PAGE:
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- Item#Hashtags for change: can Twitter promote social progress in Saudi Arabia(2014) Chaudhry, IrfanSince the Arab Spring uprisings in 2011, Twitter has proven to be a useful mobilization tool for citizens. The power of Twitter to mobilize citizens (as seen in the Arab Spring) worries some governments. In response, a number of countries have begun to censor access to Internet technology. The Saudi monarchy, for example, issued a decree banning the reporting of news that contradicts sharia (Islamic) law, undermines national security, promotes foreign interests, or slanders religious leaders. A key question requiring further examination is why the Saudi government issued this decree. Are these controls in place to manage the Kingdom of Saudi Arabia’s political image on a global level, or are they in place to regulate the morality of its citizens at the local level? Drawing upon the work of Manuel Castells and his discussion of network power, this article asks: Can Twitter usage promote social progress in Saudi Arabia?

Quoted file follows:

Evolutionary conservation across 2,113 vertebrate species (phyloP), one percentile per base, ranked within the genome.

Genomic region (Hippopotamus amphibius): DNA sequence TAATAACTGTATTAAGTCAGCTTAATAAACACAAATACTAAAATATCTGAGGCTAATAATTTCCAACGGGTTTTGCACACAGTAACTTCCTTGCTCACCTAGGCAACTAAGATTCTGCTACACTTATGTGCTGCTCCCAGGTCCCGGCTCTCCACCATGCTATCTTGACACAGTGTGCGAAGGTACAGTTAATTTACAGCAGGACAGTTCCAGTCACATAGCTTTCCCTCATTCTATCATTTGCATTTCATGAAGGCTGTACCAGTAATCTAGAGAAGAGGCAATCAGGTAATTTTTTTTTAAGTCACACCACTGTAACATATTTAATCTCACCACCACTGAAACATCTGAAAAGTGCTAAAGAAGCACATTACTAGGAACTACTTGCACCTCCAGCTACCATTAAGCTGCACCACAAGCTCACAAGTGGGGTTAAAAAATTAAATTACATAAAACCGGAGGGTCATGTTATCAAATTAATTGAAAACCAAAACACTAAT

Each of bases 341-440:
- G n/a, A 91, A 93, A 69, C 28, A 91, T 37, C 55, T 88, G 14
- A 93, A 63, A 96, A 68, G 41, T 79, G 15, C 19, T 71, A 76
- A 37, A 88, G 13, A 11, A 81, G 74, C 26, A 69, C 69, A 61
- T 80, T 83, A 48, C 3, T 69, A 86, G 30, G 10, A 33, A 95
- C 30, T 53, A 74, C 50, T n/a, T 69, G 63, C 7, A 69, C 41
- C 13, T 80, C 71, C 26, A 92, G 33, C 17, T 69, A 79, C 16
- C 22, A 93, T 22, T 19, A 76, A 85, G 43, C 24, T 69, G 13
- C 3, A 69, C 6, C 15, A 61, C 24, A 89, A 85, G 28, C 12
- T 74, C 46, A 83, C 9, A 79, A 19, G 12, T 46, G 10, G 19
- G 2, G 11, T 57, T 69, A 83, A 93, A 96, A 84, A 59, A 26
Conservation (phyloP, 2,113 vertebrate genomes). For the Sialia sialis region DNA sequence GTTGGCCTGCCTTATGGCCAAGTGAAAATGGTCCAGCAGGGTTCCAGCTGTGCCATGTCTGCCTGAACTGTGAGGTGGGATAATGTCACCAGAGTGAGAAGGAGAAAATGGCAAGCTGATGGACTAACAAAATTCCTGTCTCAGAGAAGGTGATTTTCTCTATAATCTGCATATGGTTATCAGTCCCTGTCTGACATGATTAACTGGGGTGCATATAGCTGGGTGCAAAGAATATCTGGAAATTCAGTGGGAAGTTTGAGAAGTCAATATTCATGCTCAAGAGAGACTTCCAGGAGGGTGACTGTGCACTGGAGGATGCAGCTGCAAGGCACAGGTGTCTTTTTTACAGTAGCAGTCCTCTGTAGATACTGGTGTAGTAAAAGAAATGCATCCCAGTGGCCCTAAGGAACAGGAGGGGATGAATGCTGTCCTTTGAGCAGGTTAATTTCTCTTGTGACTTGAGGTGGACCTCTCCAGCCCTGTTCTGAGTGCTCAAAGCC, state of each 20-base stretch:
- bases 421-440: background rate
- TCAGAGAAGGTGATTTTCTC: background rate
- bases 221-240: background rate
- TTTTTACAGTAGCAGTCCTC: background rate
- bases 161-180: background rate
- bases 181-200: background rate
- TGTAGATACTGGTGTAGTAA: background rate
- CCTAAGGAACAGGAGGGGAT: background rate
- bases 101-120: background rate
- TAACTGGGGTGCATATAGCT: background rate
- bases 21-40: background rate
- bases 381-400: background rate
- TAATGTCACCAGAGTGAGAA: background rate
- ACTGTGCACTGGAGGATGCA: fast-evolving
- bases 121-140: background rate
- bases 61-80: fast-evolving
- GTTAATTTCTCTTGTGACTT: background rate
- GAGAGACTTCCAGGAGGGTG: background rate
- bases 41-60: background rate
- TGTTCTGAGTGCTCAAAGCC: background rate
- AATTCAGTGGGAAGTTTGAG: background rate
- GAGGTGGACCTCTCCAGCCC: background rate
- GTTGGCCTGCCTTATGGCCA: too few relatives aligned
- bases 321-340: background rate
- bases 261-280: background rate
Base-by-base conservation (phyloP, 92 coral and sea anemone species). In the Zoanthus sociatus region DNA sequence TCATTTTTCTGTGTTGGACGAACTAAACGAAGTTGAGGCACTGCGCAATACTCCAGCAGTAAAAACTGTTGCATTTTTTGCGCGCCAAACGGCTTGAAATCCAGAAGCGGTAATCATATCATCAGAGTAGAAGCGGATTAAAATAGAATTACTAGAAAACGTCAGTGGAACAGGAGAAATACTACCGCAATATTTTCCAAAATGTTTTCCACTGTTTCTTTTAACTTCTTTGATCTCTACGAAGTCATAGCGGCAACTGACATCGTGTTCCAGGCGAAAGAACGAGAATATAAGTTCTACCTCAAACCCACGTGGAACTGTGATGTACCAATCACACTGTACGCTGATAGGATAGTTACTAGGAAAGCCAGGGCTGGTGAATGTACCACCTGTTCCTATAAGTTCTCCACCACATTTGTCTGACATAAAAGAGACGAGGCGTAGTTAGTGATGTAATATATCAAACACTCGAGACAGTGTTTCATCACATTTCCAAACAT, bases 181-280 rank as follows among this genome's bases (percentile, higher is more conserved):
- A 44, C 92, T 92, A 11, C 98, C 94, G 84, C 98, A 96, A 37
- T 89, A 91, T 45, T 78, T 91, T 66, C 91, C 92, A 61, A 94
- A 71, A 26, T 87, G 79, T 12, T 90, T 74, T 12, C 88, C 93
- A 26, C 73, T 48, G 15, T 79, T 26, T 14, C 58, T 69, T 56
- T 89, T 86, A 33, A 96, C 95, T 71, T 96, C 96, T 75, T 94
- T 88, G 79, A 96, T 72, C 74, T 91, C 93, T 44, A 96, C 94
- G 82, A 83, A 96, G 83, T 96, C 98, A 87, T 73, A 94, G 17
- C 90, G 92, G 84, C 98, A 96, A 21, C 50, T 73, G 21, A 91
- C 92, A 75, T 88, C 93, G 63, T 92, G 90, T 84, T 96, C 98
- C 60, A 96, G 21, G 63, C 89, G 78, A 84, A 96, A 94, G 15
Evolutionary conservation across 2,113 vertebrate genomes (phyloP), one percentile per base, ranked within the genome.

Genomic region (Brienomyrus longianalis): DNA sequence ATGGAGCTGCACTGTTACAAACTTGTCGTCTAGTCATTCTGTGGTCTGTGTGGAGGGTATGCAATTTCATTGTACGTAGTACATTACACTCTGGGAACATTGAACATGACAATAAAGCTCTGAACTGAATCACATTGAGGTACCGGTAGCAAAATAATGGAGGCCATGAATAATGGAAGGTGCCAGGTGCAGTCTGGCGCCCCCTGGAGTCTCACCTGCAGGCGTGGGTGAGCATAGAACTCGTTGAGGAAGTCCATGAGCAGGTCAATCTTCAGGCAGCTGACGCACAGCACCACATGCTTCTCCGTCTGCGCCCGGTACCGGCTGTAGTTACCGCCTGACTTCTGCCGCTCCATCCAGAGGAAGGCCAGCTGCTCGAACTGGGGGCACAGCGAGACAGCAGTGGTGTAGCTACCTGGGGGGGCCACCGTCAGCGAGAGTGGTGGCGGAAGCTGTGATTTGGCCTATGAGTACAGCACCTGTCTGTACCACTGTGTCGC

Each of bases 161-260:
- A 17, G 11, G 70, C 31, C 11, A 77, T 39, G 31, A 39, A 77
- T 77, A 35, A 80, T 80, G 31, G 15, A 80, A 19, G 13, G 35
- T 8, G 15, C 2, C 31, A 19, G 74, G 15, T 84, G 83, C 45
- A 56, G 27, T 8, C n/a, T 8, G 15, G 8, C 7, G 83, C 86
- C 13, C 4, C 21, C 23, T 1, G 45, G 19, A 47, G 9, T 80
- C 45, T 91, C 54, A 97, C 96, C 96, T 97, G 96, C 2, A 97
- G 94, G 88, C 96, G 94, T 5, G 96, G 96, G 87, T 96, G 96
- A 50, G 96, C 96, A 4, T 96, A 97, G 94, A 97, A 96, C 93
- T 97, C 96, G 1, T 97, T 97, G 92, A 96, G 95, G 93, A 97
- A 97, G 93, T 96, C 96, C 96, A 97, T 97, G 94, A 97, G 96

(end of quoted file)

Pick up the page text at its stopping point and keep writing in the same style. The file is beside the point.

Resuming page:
- Item#Hashtagging hate: using Twitter to track racism online(2015) Chaudhry, IrfanUnder our current social context, discussing issues related to race are often very difficult and perceived as impolite. As Malinda Smith notes, “there is a belief that to talk openly about race matters is an affront to good manners.” . As a result, there is strong sentiment from people to feel that race (and consequently racism) is a thing of the past. While it is important to acknowledge this may be a byproduct of living in a multicultural and pluralistic society such as Canada, not being able to talk openly about issues related to race makes it difficult for Canada to become a place that is diverse and inclusive of all people, as both overt and covert forms of racism are able to persist. Although overt forms of racism in a public setting are less frequent than in the past (for the most part), one can shift focus to the online world, where overt forms of racism are rampant on social media sites, such as Twitter. A recent report released by Demos (a U.K.-based think tank), for example, found that on average, there are roughly 10,000 uses (per day) of racist and ethnic slurs in English being used on Twitter (Bartlett, et al., 2014). While this appears to be a high number, it is important to note there are no comparative figures which this finding can be contrasted with. For example, is this figure any higher or lower than what one might find on sites such as Facebook or Instagram? Although we currently do not have the information to make this comparison, it is important to remember that “new modes of communication mean it is easier than ever to find and capture this type of language” . In light of new communication technology, social media sites like Twitter allow us to view and track racist language like we have never been able to do before. In recent years, racist graffiti sprawled on the sides of businesses or homes would have been the most overt text-based form of seeing racist language in a public area, however, with the rise and growth of communication technology (and social media specifically), the online realm has turned into a space where racist language is used openly. As Manuel Castells points out, “the fundamental change in the realm of communication has been the rise of self communication — the use of Internet and wireless networks as platforms of digital communication” . The rise of digital communication tools (like Twitter) has given anyone with something to say a ‘digital soapbox’, where they can tweet their thoughts, values, and opinions on a variety of issues. While most Twitter users will tweet about news stories (Tao, et al., 2014), some users may take to Twitter to espouse hateful sentiment. The older Twitter gets, the more its service (like the rest of the Web) becomes a vehicle for trolls  to challenge the social contract in a way that they might not be able to on the street (Greenhouse, 2013). Although the use of racist language online is not a new phenomenon (see Foxman and Wolf, 2013), what is new is the ability for users to strategically track and monitor racism online. Due to Twitter’s “free speech” ideal (Greenhouse, 2013), it does not filter out terms or threads that are racist in nature. As a result, users can easily track and monitor racist language. The ability to track racist language on Twitter provides researchers interested in examining race and racism with a unique way to collect research data. While there are a number of paid services that can provide Twitter data for users (such as Gnip or Datasift), these services are often costly, focus on large sets of data, and require added expertise with different data formats for users to utilize. As a result, researchers have been hesitant to utilize Twitter as a data gathering source. Due to the structure of Twitter, however, users can still collect data in an efficient and strategic manner, without the need to rely on costly data providers or learning a new data format. In this paper, I will consider three different projects that have used Twitter to track racist language: 1) Racist Tweets in Canada (the author’s original work); 2) Anti-social media (a 2014 study by DEMOS); and, 3) The Geography of Hate Map (created by researchers at Humboldt University) in order to showcase the ability to track racism online using Twitter. As each of these projects collected racist language on Twitter using very different methods, I will provide a discussion of each data collection method used as well as the strengths and challenges of each method. More importantly, however, I will highlight why Twitter is an important data collection tool for researchers interested in studying race and racism. Before discussing these projects, however, I will provide a brief genealogy of Twitter and how it is transforming from a social media platform to a useful space for researchers.